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Serious adverse reactions are uncommon when verapamil therapy is initiated with upward dose titration within the recommended single and total daily dose. See WARNINGS for discussion of heart failure, hypotension, elevated liver enzymes, AV block, and rapid ventricular response. Reversible (upon discontinuation of verapamil) non-obstructive, paralytic ileus has been infrequently reported in association with the use of verapamil. The following reactions to orally administered COVERA-HS occurred at rates greater than 2.0% or occurred at lower rates but appeared drug-related in clinical trials in hypertension and angina:

  Placebo
n=261
%
All doses studied
n=572
%
Constipation 2.7 11.7*
Headache 7.3 6.6
Upper respiratory infection 4.6 5.4
Dizziness 2.7 4.7
Fatigue 3.8 4.5
Edema 3.1 3.0
Nausea 1.9 2.1
AV block (1°) 0.0 1.7
Elevated liver enzymes (see WARNINGS) 0.8 1.4
Bradycardia 0.4 1.4
Paresthesia 0.0 1.0
Flushing 0.3 0.8
Hypotension 0.0 0.7
Postural hypotension 0.3 0.4
* Constipation was typically mild, easily manageable, and the incidence usually diminished within about one week. At a typical once-daily dose of 240 mg, the observed incidence was 7.2%.

In previous experience with other formulations of verapamil, the following reactions occurred at rates greater than 1.0% or occurred at lower rates but appeared clearly drug related in clinical trials in 4,954 patients.

Constipation 7.3% Dyspnea 1.4%
Dizziness 3.3% Bradycardia (HR < 50/min) 1.4%
Nausea 2.7% AV Block total (1°,2°,3°) 1.2%
Hypotension 2.5% AV Block 2° and 3° 0.8%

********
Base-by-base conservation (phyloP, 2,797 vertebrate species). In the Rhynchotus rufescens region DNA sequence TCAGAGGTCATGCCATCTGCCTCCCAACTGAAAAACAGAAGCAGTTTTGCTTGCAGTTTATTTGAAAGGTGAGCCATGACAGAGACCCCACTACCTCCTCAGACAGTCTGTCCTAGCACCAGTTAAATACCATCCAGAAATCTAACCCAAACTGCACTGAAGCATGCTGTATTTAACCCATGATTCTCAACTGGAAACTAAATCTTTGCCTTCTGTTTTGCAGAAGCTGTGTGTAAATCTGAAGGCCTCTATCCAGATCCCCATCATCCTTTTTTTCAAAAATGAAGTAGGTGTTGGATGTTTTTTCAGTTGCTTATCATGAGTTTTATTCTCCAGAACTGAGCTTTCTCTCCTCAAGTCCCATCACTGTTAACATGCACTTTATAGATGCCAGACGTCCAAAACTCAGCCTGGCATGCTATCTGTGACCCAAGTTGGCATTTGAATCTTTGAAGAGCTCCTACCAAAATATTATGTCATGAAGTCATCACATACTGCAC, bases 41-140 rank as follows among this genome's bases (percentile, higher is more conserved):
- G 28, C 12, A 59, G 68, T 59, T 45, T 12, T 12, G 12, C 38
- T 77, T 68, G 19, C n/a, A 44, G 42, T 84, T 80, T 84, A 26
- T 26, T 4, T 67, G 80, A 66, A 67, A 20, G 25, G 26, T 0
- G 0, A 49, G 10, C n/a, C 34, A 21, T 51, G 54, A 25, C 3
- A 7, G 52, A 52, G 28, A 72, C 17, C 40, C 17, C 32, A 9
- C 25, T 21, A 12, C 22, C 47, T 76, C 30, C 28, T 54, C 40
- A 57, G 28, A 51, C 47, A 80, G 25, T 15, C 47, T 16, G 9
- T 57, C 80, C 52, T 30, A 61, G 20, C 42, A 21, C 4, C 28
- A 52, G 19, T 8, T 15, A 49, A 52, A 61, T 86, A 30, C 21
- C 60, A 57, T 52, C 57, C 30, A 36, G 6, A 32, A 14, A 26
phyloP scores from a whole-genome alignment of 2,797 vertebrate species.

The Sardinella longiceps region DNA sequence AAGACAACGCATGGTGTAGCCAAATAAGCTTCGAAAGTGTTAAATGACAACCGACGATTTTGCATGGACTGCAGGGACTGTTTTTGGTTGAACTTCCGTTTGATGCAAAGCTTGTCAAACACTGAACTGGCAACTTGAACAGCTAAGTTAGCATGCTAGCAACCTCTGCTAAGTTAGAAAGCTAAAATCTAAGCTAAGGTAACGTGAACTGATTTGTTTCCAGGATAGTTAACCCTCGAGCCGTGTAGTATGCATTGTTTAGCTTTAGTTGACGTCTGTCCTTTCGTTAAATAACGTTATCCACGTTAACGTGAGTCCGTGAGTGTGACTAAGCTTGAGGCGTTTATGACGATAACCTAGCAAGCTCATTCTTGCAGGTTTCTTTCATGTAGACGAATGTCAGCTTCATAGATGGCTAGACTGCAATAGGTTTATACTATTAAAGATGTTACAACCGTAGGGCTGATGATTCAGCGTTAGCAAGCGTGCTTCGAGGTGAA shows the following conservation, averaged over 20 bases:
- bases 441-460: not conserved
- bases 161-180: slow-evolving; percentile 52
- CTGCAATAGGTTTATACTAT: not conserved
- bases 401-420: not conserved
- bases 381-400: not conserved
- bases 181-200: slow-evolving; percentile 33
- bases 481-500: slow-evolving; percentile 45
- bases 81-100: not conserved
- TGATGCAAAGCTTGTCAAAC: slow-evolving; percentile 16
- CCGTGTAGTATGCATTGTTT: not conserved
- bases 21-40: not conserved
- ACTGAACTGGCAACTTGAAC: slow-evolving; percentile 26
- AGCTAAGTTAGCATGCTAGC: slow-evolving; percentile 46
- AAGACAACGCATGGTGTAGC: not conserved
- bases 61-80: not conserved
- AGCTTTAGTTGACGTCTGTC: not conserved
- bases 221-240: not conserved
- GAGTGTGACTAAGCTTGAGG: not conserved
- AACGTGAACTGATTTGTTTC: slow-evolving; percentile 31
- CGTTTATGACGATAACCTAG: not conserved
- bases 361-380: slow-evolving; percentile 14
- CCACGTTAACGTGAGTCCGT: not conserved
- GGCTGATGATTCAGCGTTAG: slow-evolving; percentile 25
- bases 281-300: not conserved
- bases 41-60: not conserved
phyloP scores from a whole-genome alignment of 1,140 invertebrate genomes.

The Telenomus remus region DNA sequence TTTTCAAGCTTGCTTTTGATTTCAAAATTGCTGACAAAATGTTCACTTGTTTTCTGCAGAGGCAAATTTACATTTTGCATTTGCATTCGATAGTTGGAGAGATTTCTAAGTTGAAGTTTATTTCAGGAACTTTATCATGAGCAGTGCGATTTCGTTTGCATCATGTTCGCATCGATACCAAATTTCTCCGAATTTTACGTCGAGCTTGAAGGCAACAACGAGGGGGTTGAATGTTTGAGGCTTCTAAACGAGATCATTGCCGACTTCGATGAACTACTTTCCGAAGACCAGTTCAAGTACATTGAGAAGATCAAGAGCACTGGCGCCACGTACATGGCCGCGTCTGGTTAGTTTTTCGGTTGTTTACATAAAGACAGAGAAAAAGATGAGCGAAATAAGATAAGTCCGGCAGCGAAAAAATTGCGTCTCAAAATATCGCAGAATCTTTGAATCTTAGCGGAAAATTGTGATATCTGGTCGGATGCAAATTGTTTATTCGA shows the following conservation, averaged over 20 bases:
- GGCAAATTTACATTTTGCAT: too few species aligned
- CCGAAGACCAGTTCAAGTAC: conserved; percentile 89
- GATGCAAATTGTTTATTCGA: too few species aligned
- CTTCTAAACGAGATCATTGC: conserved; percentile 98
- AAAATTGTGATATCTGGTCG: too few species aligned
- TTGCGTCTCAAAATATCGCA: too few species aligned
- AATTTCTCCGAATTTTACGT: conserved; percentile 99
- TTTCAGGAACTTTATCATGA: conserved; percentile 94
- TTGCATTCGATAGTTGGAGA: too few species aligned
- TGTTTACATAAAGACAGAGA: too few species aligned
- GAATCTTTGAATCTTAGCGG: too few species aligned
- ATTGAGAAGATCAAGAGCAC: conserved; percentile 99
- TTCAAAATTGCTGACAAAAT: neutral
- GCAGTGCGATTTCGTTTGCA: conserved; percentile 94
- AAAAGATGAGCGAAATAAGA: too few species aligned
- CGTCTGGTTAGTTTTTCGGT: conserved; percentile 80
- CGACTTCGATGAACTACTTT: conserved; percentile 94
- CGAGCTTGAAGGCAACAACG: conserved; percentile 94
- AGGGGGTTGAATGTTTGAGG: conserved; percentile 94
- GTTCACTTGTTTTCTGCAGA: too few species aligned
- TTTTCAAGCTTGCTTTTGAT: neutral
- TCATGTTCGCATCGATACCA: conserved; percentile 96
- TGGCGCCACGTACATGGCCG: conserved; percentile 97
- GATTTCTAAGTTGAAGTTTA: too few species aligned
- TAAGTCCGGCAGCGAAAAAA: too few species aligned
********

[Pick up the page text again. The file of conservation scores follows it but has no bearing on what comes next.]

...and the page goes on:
Headache 2.2% Rash 1.2%
Edema 1.9% Flushing 0.6%
CHF/Pulmonary Edema 1.8%    
Fatigue 1.7%    
Elevated liver enzymes (see WARNINGS)

The following reactions, reported with orally administered verapamil in 2% or less of patients, occurred under conditions (open trials, marketing experience) where a causal relationship is uncertain; they are listed to alert the physician to a possible relationship:

Cardiovascular: angina pectoris, AV block (2° & 3°), atrioventricular dissociation, CHF, pulmonary edema, chest pain, claudication, myocardial infarction, palpitations, purpura (vasculitis), syncope.

Digestive system: diarrhea, dry mouth, gastrointestinal distress, gingival hyperplasia.

Hemic and lymphatic: ecchymosis or bruising.

Nervous system: cerebrovascular accident, confusion, equilibrium disorders, insomnia, muscle cramps, psychotic symptoms, shakiness, somnolence, extrapyramidal symptoms.

Skin: arthralgia and rash, exanthema, hair loss, hyperkeratosis, macules, sweating, urticaria, Stevens-Johnson syndrome, erythema multiforme.

Special senses: blurred vision, tinnitus.

Urogenital: gynecomastia, galactorrhea/hyperprolactinemia, increased urination, spotty menstruation, impotence.

Other: allergy aggravated, dyspnea.

Treatment of acute cardiovascular adverse reactions

The frequency of cardiovascular adverse reactions that require therapy is rare; hence, experience with their treatment is limited. Whenever severe hypotension or complete AV block occurs following oral administration of verapamil, the appropriate emergency measures should be applied immediately; e.g., intravenously administered norepinephrine bitartrate, atropine sulfate, isoproterenol HCl (all in usual doses), or calcium gluconate (10% solution). In patients with hypertrophic cardiomyopathy (IHSS), alpha-adrenergic agents (phenylephrine HCl, metaraminol bitartrate, or methoxamine HCl) should be used to maintain blood pressure, and isoproterenol and norepinephrine should be avoided. If further support is necessary, dopamine HCl or dobutamine HCl may be administered. Actual treatment and dosage should depend on the severity of the clinical situation and the judgement and experience of the treating physician.